myth

noun
\ˈmith \

Definition of myth 

1a : a usually traditional story of ostensibly historical events that serves to unfold part of the world view of a people or explain a practice, belief, or natural phenomenon creation myths

b : parable, allegory Moral responsibility is the motif of Plato's myths.

2a : a popular belief or tradition that has grown up around something or someone especially : one embodying the ideals and institutions of a society or segment of society seduced by the American myth of individualism — Orde Coombs the utopian myth of a perfect society

b : an unfounded or false notion the myth of racial superiority

3 : a person or thing having only an imaginary or unverifiable existence the Superman myth The unicorn is a myth.

4 : the whole body of myths a student of Greek myth

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Myth and Urban Myth

For a word so often applied to events or stories from long, long ago, myth has a remarkably recent history in the English language. The earliest evidence for the word is from 1830, well after the time when the events themselves are thought to have occurred (though it should be noted that the related words mythology and mythic are hundreds of years older – still not as old as Achilles, but not young, either!). One application of myth, however – in the phrase urban myth – is quite new. Curiously, an urban myth does not usually have anything to do with the city: it is simply “a story about an unusual event or occurrence that many people believe is true but that is not true.” An example would be the tale that Elvis Presley is still alive after spending decades in a witness protection program. The phrase urban myth has been used to describe such hoaxes since at least 1971.

Examples of myth in a Sentence

It's an enduring myth that money brings happiness. I don't believe the myths and legends about this forest. Contrary to popular myth, no monster lives in this lake.
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Recent Examples on the Web

So what’s the source of the myth of American ignorance? Lily Rothman, Time, "'It's Not That the Story Was Buried.' What Americans in the 1930s Really Knew About What Was Happening in Germany," 10 July 2018 The lone cowboy taming the land with lasso and fortitude may fit the myth of the West, but the reality was quite different. Johnforristerross, Longreads, "Taming the Great American Desert," 2 July 2018 Filmmaker Cooke, who has a background in zoology, sifts through some of the most egregious myths about the animal kingdom and sets the record straight. Andrea Gawrylewski, Scientific American, "Debunking Animal Myths, the Truth about Time and Other New Science Books," 1 May 2018 But this is one of the greatest branding myths of all time.... [S]ince the global financial crash G20 nations have consistently increased protectionism, with painful consequences for ... African nations.... Monitor Editors, The Christian Science Monitor, "Tariffs miss the mark, Protectionism favors powerful nations, Children should not be targeted for taking a stand, Five Star Movement’s win in Italy continues a populist trend, Better avenues needed for reporting sexual harassment," 17 Mar. 2018 One of the persistent myths of Japan is that its people are timid, somehow, or unknowable. Hanya Yanagihara, Town & Country, "The Transporting Daily Ritual of the Japanese Evening Bath," 8 Dec. 2017 Rachel Devlin, an associate professor of history at Rutgers University, is looking to upend that myth. Melinda D. Anderson, The Atlantic, "The Forgotten Girls Who Led the School-Desegregation Movement," 30 May 2018 The study also dispelled the myth that only loners or those on the fringes of society attack. Paula Mcmahon, Sun-Sentinel.com, "Parkland school shooter: Typical of today's mass killers," 30 June 2018 The class dispels the myths that such records don’t exist. Linda Mcintosh, sandiegouniontribune.com, "Carlsbad Foundation gives 90K to fight homelessness," 25 June 2018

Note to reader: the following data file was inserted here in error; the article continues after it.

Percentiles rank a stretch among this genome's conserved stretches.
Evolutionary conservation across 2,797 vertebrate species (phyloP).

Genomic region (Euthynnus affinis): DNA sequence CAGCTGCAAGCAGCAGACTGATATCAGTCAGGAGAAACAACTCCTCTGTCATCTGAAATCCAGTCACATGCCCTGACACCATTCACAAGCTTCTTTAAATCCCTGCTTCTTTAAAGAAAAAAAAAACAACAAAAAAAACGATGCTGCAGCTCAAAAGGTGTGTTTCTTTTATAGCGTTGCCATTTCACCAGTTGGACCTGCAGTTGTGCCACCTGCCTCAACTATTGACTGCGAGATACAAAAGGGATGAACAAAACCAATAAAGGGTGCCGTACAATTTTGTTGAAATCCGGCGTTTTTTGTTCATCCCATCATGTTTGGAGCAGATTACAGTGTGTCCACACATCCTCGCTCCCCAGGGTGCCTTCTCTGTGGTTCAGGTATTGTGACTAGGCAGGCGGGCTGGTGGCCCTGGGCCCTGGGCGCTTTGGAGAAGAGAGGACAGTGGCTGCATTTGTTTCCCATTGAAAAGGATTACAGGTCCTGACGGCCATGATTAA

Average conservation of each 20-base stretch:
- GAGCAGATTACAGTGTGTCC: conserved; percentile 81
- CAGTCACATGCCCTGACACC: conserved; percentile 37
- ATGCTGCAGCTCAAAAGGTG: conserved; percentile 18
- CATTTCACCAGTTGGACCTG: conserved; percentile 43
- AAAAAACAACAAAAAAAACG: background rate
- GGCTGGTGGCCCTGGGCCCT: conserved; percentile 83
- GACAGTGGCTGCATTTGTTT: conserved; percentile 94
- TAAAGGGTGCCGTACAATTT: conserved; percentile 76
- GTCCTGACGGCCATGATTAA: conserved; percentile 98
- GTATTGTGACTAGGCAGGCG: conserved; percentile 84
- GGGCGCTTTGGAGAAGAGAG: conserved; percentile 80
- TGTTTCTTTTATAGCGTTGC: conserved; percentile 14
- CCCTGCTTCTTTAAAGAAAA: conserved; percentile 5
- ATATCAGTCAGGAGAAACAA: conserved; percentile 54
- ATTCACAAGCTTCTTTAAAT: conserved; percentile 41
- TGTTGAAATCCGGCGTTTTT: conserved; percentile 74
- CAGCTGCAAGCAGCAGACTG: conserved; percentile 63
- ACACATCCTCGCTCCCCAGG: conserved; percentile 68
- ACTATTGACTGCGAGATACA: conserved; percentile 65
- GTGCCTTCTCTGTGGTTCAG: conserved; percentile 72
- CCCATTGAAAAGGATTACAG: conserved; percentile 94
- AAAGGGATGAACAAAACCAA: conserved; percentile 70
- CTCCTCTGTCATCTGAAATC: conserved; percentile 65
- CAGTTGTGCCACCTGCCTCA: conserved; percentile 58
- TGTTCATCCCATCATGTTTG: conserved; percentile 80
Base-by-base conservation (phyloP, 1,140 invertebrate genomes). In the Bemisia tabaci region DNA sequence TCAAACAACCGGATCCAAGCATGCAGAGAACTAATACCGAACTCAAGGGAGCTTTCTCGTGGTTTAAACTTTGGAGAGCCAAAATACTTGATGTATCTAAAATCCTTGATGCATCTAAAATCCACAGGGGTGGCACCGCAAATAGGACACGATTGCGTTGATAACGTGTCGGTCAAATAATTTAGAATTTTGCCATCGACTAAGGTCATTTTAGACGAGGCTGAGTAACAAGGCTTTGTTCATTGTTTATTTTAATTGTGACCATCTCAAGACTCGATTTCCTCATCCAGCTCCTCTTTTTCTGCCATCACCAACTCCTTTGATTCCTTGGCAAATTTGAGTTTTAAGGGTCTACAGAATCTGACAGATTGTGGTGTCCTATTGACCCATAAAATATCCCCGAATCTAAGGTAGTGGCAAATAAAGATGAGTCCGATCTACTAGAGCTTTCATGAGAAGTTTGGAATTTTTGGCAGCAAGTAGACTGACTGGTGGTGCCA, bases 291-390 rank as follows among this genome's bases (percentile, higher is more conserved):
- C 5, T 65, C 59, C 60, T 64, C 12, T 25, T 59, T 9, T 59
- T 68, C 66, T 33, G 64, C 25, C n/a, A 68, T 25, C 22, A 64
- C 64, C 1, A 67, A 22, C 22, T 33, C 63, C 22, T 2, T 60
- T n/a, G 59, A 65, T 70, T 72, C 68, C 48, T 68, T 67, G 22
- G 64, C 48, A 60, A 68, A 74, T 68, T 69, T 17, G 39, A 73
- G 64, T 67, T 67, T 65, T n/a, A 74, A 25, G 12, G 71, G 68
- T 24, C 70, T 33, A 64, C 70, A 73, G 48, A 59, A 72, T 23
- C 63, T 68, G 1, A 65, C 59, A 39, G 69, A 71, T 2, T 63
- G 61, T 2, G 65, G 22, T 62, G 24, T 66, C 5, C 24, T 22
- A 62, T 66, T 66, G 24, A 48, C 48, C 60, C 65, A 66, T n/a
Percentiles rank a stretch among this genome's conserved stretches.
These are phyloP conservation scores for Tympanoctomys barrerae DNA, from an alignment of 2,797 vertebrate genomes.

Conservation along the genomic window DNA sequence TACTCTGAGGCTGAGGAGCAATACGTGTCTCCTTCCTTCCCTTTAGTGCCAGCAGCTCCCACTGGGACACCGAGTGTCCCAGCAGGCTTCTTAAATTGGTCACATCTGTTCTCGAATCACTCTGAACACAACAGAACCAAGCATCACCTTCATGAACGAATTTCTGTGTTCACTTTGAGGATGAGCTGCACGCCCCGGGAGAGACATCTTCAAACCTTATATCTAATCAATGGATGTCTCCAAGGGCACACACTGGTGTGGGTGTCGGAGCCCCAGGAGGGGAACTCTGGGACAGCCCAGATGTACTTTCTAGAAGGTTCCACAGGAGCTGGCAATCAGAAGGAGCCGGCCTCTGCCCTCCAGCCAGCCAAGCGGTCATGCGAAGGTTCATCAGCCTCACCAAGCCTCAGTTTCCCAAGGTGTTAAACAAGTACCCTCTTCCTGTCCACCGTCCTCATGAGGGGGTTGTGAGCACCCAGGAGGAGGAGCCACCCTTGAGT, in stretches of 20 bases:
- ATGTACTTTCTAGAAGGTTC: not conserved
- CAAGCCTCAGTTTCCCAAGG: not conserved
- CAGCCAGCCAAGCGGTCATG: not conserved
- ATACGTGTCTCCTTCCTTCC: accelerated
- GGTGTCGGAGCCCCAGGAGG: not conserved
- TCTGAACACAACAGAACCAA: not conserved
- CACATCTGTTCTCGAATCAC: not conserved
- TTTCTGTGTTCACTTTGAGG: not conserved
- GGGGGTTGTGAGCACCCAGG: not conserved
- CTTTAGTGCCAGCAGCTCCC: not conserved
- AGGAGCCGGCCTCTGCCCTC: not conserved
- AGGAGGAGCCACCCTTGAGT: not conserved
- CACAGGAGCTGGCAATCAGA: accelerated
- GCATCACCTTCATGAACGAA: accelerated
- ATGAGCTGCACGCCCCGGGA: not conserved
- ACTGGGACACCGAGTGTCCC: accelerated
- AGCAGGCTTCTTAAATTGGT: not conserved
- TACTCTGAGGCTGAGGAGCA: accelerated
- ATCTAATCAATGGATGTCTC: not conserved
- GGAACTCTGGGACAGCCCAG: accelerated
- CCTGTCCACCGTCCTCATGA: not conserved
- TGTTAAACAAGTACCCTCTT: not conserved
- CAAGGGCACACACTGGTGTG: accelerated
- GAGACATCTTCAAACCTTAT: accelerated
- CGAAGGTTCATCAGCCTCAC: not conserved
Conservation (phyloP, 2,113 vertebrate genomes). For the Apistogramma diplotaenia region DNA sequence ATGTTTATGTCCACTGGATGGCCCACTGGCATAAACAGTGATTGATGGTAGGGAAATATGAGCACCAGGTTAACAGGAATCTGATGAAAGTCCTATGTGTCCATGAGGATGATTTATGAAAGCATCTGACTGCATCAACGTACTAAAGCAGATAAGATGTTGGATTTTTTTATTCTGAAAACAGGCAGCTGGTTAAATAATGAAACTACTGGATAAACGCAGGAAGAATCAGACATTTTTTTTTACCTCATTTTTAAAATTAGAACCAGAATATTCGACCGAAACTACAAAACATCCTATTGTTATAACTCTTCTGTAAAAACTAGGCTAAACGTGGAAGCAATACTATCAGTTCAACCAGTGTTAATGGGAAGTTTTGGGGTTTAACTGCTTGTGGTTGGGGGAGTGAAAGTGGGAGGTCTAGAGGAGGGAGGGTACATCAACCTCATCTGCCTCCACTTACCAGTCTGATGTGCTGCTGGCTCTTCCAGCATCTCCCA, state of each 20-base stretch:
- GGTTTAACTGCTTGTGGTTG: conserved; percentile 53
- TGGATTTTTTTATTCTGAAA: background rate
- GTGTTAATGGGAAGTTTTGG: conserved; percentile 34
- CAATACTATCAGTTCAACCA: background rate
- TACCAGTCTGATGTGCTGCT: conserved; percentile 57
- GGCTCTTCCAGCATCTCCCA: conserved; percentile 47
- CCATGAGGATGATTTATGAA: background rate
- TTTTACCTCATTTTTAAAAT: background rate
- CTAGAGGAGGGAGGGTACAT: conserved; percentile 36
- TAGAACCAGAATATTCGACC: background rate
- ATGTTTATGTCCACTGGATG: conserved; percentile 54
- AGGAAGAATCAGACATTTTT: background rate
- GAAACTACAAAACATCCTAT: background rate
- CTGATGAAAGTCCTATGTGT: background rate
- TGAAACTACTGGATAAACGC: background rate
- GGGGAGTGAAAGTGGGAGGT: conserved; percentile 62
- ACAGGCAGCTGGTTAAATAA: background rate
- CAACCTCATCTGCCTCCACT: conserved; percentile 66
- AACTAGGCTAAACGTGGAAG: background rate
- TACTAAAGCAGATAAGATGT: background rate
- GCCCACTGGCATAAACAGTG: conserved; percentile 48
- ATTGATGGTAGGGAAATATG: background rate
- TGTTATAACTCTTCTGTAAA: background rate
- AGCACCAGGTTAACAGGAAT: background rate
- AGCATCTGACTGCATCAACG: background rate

These example sentences are selected automatically from various online news sources to reflect current usage of the word 'myth.' Views expressed in the examples do not represent the opinion of Merriam-Webster or its editors. Send us feedback.

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First Known Use of myth

1830, in the meaning defined at sense 1a

History and Etymology for myth

earlier mythos, mythus, borrowed from Greek mŷthos "utterance, speech, discourse, tale, narrative, fiction, legend," of obscure origin

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Learn More about myth

Dictionary Entries near myth

mystifiedly

mystify

mystique

myth

mythi

mythical

mythicalness

Statistics for myth

Last Updated

3 Nov 2018

Look-up Popularity

Time Traveler for myth

The first known use of myth was in 1830

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More Definitions for myth

myth

noun

English Language Learners Definition of myth

: an idea or story that is believed by many people but that is not true

: a story that was told in an ancient culture to explain a practice, belief, or natural occurrence

: such stories as a group

myth

noun
\ˈmith \

Kids Definition of myth

1 : a story often describing the adventures of beings with more than human powers that attempts to explain mysterious events (as the changing of the seasons) or that explains a religious belief or practice

2 : such stories as a group

3 : a person or thing existing only in the imagination The dragon is a myth.

4 : a popular belief that is not true It's just a myth that money can buy happiness.

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